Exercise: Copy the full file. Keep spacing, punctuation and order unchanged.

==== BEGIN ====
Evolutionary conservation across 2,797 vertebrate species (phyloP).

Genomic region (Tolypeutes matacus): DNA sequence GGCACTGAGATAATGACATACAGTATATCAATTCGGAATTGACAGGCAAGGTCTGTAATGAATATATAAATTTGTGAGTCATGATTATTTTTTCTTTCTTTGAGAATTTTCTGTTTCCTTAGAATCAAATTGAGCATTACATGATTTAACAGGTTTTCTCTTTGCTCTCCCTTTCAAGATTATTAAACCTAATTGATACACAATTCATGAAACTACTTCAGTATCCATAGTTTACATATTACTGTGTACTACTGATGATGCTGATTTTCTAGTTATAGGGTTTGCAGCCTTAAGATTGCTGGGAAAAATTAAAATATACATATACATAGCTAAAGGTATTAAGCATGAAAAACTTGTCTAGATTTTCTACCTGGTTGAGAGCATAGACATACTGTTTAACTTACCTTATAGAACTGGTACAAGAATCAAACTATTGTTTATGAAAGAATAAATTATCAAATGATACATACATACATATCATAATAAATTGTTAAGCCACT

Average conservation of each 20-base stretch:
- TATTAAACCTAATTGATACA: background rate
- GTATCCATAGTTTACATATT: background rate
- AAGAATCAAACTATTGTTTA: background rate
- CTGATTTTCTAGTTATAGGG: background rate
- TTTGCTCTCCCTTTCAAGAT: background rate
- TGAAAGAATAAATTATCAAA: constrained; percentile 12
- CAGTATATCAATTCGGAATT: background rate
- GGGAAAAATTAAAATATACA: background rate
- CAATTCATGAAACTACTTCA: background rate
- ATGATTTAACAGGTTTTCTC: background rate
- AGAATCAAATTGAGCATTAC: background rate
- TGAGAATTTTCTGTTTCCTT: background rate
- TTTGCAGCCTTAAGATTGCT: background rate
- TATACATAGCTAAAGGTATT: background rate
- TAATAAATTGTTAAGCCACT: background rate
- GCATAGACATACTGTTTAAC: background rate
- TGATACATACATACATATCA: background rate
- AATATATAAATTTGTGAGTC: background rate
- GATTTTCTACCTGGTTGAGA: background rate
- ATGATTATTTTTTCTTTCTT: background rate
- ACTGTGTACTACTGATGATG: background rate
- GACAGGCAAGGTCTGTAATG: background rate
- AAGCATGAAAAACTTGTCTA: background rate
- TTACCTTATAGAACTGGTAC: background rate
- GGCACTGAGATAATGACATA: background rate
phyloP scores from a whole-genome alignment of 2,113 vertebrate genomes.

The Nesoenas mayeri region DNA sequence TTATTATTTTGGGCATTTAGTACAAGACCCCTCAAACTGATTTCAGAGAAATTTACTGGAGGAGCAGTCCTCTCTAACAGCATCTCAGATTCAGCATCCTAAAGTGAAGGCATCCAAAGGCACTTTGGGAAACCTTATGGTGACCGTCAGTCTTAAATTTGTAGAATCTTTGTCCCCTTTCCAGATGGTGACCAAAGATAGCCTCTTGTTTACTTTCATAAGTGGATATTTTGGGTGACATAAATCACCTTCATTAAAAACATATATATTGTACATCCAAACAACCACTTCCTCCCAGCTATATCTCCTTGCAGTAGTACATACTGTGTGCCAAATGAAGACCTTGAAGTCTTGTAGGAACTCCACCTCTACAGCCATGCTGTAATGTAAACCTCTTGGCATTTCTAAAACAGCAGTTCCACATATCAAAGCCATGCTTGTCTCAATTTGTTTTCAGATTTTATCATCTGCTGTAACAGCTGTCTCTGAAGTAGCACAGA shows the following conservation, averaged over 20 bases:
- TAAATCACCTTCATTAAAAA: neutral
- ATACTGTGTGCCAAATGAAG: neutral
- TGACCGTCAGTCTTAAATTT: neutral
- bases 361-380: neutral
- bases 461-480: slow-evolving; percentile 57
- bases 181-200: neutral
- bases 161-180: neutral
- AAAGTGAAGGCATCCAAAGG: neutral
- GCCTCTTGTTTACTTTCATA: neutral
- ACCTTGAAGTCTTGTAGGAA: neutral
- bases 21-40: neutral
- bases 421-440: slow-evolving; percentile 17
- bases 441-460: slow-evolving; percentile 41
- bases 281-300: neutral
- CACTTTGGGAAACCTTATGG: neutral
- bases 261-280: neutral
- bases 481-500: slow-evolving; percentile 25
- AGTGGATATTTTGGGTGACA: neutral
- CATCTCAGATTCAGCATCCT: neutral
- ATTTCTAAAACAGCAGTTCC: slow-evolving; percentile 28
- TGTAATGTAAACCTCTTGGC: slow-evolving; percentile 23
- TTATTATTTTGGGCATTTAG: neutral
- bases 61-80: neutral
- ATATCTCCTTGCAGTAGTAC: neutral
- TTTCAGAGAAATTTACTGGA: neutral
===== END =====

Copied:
Evolutionary conservation across 2,797 vertebrate species (phyloP).

Genomic region (Tolypeutes matacus): DNA sequence GGCACTGAGATAATGACATACAGTATATCAATTCGGAATTGACAGGCAAGGTCTGTAATGAATATATAAATTTGTGAGTCATGATTATTTTTTCTTTCTTTGAGAATTTTCTGTTTCCTTAGAATCAAATTGAGCATTACATGATTTAACAGGTTTTCTCTTTGCTCTCCCTTTCAAGATTATTAAACCTAATTGATACACAATTCATGAAACTACTTCAGTATCCATAGTTTACATATTACTGTGTACTACTGATGATGCTGATTTTCTAGTTATAGGGTTTGCAGCCTTAAGATTGCTGGGAAAAATTAAAATATACATATACATAGCTAAAGGTATTAAGCATGAAAAACTTGTCTAGATTTTCTACCTGGTTGAGAGCATAGACATACTGTTTAACTTACCTTATAGAACTGGTACAAGAATCAAACTATTGTTTATGAAAGAATAAATTATCAAATGATACATACATACATATCATAATAAATTGTTAAGCCACT

Average conservation of each 20-base stretch:
- TATTAAACCTAATTGATACA: background rate
- GTATCCATAGTTTACATATT: background rate
- AAGAATCAAACTATTGTTTA: background rate
- CTGATTTTCTAGTTATAGGG: background rate
- TTTGCTCTCCCTTTCAAGAT: background rate
- TGAAAGAATAAATTATCAAA: constrained; percentile 12
- CAGTATATCAATTCGGAATT: background rate
- GGGAAAAATTAAAATATACA: background rate
- CAATTCATGAAACTACTTCA: background rate
- ATGATTTAACAGGTTTTCTC: background rate
- AGAATCAAATTGAGCATTAC: background rate
- TGAGAATTTTCTGTTTCCTT: background rate
- TTTGCAGCCTTAAGATTGCT: background rate
- TATACATAGCTAAAGGTATT: background rate
- TAATAAATTGTTAAGCCACT: background rate
- GCATAGACATACTGTTTAAC: background rate
- TGATACATACATACATATCA: background rate
- AATATATAAATTTGTGAGTC: background rate
- GATTTTCTACCTGGTTGAGA: background rate
- ATGATTATTTTTTCTTTCTT: background rate
- ACTGTGTACTACTGATGATG: background rate
- GACAGGCAAGGTCTGTAATG: background rate
- AAGCATGAAAAACTTGTCTA: background rate
- TTACCTTATAGAACTGGTAC: background rate
- GGCACTGAGATAATGACATA: background rate
phyloP scores from a whole-genome alignment of 2,113 vertebrate genomes.

The Nesoenas mayeri region DNA sequence TTATTATTTTGGGCATTTAGTACAAGACCCCTCAAACTGATTTCAGAGAAATTTACTGGAGGAGCAGTCCTCTCTAACAGCATCTCAGATTCAGCATCCTAAAGTGAAGGCATCCAAAGGCACTTTGGGAAACCTTATGGTGACCGTCAGTCTTAAATTTGTAGAATCTTTGTCCCCTTTCCAGATGGTGACCAAAGATAGCCTCTTGTTTACTTTCATAAGTGGATATTTTGGGTGACATAAATCACCTTCATTAAAAACATATATATTGTACATCCAAACAACCACTTCCTCCCAGCTATATCTCCTTGCAGTAGTACATACTGTGTGCCAAATGAAGACCTTGAAGTCTTGTAGGAACTCCACCTCTACAGCCATGCTGTAATGTAAACCTCTTGGCATTTCTAAAACAGCAGTTCCACATATCAAAGCCATGCTTGTCTCAATTTGTTTTCAGATTTTATCATCTGCTGTAACAGCTGTCTCTGAAGTAGCACAGA shows the following conservation, averaged over 20 bases:
- TAAATCACCTTCATTAAAAA: neutral
- ATACTGTGTGCCAAATGAAG: neutral
- TGACCGTCAGTCTTAAATTT: neutral
- bases 361-380: neutral
- bases 461-480: slow-evolving; percentile 57
- bases 181-200: neutral
- bases 161-180: neutral
- AAAGTGAAGGCATCCAAAGG: neutral
- GCCTCTTGTTTACTTTCATA: neutral
- ACCTTGAAGTCTTGTAGGAA: neutral
- bases 21-40: neutral
- bases 421-440: slow-evolving; percentile 17
- bases 441-460: slow-evolving; percentile 41
- bases 281-300: neutral
- CACTTTGGGAAACCTTATGG: neutral
- bases 261-280: neutral
- bases 481-500: slow-evolving; percentile 25
- AGTGGATATTTTGGGTGACA: neutral
- CATCTCAGATTCAGCATCCT: neutral
- ATTTCTAAAACAGCAGTTCC: slow-evolving; percentile 28
- TGTAATGTAAACCTCTTGGC: slow-evolving; percentile 23
- TTATTATTTTGGGCATTTAG: neutral
- bases 61-80: neutral
- ATATCTCCTTGCAGTAGTAC: neutral
- TTTCAGAGAAATTTACTGGA: neutral